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15 October 2011


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But I distinctly remember you telling me that I was not a garbage can and I should throw out the scraps rather than eat them!


Yes, m'dear, but then you learn from your mistakes and you cook less the next time...


You make an interesting point about eating locally. 20 years ago, when visiting Northern Italy in the winter time, my friends and I were flabbergasted that we could find virtually no produce in the grocery shop. Where are the bananas? How come we can't get a decent grapefruit or orange here? I think a lot of the "eat locally" folks are in for a rude awakening when faced with the reality of the "local market".

Christy P.

I keep thinking about the 'walking home with three bags of groceries and throwing away one' and am still staggered several days later.

It really suggests that home economics is a lost discipline.

I tend to take out the kitchen garbage once a week, whether it needs it or not, but there are some days, particularly in the fall, when it is necessary to make more than one trip to the compost pile with veggie scraps.


"I think a lot of the "eat locally" folks are in for a rude awakening when faced with the reality of the "local market"."

Yeah, I'm highly suspicious as I think the people who gush about local eating are often the same people who gush about real proscuitto from Parma and wild-caught Coho salmon and the health benefits of a daily dose of pomegranate juice or açai berries...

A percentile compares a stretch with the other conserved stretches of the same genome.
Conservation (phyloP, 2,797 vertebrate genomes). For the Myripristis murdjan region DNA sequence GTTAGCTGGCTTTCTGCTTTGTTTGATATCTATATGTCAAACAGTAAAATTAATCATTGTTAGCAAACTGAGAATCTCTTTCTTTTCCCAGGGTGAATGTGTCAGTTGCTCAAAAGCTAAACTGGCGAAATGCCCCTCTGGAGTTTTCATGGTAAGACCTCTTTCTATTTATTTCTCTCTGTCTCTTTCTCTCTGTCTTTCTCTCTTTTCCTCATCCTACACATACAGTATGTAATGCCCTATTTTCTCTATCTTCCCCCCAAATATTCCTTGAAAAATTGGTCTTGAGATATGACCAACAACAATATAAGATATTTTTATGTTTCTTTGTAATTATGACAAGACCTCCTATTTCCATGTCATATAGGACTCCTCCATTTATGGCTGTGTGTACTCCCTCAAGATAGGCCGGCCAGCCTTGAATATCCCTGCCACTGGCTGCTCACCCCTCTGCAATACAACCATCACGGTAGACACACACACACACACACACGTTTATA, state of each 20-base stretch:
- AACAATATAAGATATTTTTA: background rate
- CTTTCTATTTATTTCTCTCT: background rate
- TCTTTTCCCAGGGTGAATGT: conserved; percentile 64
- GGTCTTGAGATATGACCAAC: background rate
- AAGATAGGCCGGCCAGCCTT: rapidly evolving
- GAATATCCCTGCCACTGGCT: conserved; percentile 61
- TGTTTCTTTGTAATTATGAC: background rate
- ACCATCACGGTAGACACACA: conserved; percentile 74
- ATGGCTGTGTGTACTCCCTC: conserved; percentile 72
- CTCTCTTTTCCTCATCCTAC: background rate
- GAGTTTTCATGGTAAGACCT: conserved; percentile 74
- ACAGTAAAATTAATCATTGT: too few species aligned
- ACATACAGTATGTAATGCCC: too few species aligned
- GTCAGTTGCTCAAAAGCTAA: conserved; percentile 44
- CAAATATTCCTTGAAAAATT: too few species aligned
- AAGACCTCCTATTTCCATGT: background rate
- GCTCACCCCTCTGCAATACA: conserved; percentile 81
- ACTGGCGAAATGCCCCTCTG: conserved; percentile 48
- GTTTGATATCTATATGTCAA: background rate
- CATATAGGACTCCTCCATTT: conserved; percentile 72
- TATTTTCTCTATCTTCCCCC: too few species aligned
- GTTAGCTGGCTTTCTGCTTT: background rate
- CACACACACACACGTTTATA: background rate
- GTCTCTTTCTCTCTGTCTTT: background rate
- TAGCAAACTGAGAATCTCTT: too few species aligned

I'm in Minnesota. What's local food for me in the winter? Cellared apples? Pickled walleye? Everything I can catch through a hole in the ice?


@Christy: Totally hear you on the home economics.

I even think it's lost in the sense of my previous comment -- "economics" as the science of human tradeoffs, taking costs and benefits into account. Sometimes local or grow-yer-own makes sense, sometimes not. Sometimes boutique organic veggies make sense, sometimes frugal shopping for conventional produce makes sense. Sometimes you clip coupons, sometimes you do the dollars-saved-per-hour calculation and realize that you're *losing* money.

Christy P.

I frequently do the semi-math to decide if I should get the flour that I need at the regular grocery or plan a special trip to the bulk natural foods store on the weekend - when they are open. Sometimes waiting wins and sometimes not, but I feel ok about the decision regardless because I *thought* about it.

Yesterday at lunch I was telling a friend about how we had a yummy lentil and tomato curry for dinner last week which I always follow with sticky rice and coconut milk for dessert. She asked why follow Indian curry with Thai rice, but when you consider the logistics it is obvious. The curry calls for 1/4 cup of coconut milk which then leaves you with enough coconut milk to make sticky rice (presuming that you use canned coconut milk). I choose that path over stashing the leftover coconut milk in the fridge to be perhaps forgotten. Meal planning should always consider not only the taste, but also the economics of the situation!

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